I have a lover, take him like a rose, well in white
He is irritable between people and satisfied in solitude
When does the oppressed get justice and the oppressor is a judge?
The Moroccan researcher and poet Mithal al-Ziyadi appears affected as she recites these verses of the Andalusian poet “Al-Balashiya”, during the signing of her book “News and Poetry of the People of Andalusia… From the Conquest to the Fall of Granada” at a book fair in Marrakech.
And she expresses apparent regret because “we have not reached us from the heritage of these poets except for a little bit of it, or only the title of a poet, or an orphan’s house or half of a house, and some of them lost her name, and what we got from her poetry remained, although it was few, associated with the title of the maidservant or the performance.”
Al-Ziyadi tells Al-Jazeera Net that the newly published book – a thesis for obtaining a doctorate degree under the supervision of Dr. Muhammad Al-Zarif – collected in it what differed in the sources, and sought to stop the bleeding of the loss that befell the heritage of Andalusian poets.
Whoever follows what was written about the poetry of Andalusia in the feminine form finds it arbitrary. The studies focused on a specific period of time, or were confined to some poets. Rather, they reported their poetry isolated from the news surrounding it.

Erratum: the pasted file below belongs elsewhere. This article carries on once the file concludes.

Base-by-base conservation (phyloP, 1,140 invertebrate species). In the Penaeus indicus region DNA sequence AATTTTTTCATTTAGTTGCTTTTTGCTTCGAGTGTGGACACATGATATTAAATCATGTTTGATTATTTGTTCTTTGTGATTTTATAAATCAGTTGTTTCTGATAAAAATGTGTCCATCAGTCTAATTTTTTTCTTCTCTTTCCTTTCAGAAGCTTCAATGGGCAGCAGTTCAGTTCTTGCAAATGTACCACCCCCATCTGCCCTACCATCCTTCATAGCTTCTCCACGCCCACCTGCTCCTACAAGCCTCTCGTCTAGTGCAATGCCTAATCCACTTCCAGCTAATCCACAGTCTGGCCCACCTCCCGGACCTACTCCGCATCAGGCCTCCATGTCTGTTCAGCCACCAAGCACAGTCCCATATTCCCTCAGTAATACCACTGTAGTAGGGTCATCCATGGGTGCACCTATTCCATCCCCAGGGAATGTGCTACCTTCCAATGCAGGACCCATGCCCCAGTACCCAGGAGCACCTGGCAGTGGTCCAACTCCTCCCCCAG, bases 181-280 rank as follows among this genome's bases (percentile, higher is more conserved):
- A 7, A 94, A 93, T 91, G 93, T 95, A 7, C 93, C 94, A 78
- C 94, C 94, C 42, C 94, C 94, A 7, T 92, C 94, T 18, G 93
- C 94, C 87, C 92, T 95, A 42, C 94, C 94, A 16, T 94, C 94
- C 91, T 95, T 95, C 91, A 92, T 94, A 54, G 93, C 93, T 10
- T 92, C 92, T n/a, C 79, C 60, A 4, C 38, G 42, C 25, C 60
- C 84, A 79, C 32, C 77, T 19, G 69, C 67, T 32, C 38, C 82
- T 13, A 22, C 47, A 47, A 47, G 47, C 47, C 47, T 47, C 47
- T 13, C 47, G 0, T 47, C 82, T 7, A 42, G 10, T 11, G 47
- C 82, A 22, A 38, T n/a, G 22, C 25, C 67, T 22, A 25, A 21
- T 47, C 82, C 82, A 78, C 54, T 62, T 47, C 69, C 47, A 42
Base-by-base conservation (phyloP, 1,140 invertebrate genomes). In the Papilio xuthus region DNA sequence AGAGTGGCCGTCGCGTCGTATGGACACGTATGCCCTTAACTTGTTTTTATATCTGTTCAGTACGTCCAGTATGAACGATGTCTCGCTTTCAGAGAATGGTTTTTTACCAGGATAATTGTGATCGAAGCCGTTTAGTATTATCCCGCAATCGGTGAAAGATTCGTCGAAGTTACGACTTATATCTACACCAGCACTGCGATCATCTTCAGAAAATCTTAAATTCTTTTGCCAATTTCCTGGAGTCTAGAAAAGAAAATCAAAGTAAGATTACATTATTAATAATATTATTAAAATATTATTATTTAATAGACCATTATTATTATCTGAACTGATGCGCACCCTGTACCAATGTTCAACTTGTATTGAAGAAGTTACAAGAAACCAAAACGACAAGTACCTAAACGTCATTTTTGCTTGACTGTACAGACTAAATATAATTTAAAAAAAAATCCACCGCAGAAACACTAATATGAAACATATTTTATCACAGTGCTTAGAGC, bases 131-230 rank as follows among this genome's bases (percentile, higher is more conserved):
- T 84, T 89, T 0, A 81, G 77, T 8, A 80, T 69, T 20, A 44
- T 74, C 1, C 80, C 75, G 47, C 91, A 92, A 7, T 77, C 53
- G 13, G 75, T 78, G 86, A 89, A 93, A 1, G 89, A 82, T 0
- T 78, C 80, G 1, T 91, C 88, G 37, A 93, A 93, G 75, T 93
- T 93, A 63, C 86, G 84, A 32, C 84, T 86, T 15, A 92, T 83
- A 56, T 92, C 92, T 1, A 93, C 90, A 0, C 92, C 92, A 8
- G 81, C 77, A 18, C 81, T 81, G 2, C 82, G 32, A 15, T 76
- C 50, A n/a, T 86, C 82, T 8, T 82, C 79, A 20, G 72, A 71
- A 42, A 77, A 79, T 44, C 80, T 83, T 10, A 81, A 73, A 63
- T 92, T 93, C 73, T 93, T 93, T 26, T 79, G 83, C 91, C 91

Moroccan academic Dr. Muhammad Aynak told Al-Jazeera Net that Al-Ziyadi’s dissertation “succeeded in combining poetry and news, because the poetry of Andalusia cannot be separated from its general context, and it cannot be understood apart from the reasons for its occurrence.”
He adds that this collection is a discovery of the “pulse of meaning” absent in the poetry of Andalusian poets.
Al-Ziyadi asserts that the Andalusian society was open to multiple and diverse cultures, in which women enjoyed great freedom; Men participated in the councils of literature and debated them with poetry, and the effect of this was evident in her boldness in dealing with some topics such as spinning or extreme satire.
Al-Ziyadi explains that “Al-Balashiya” – for example – confesses her love, and describes the beauty of her lover from the whiteness of the cheek, so she likens him to roses, then describes his estrangement and anger at her, and that he is the oppressor and the judge at the same time.
She expressed her suffering in short verses, with deep meanings, in which she relied on creative improvements such as counterpoint and alliteration.
Al-Ziyadi transported the recipient to a bright era of literature, before “the injustice that befell the poets of Andalusia” became entrenched in his mind. The reasons for this are due to “the man singles out his codification at every historical stage by setting special criteria by which he selects what deserves documentation from the texts, so his position on literature written by women was often unfair.”
It evokes what Ibn Bassam (the writer, scholar, and poet) said in his book “Al-Dhakhira fi Merits of the People of the Island,” which he documented for the flags of Andalusia.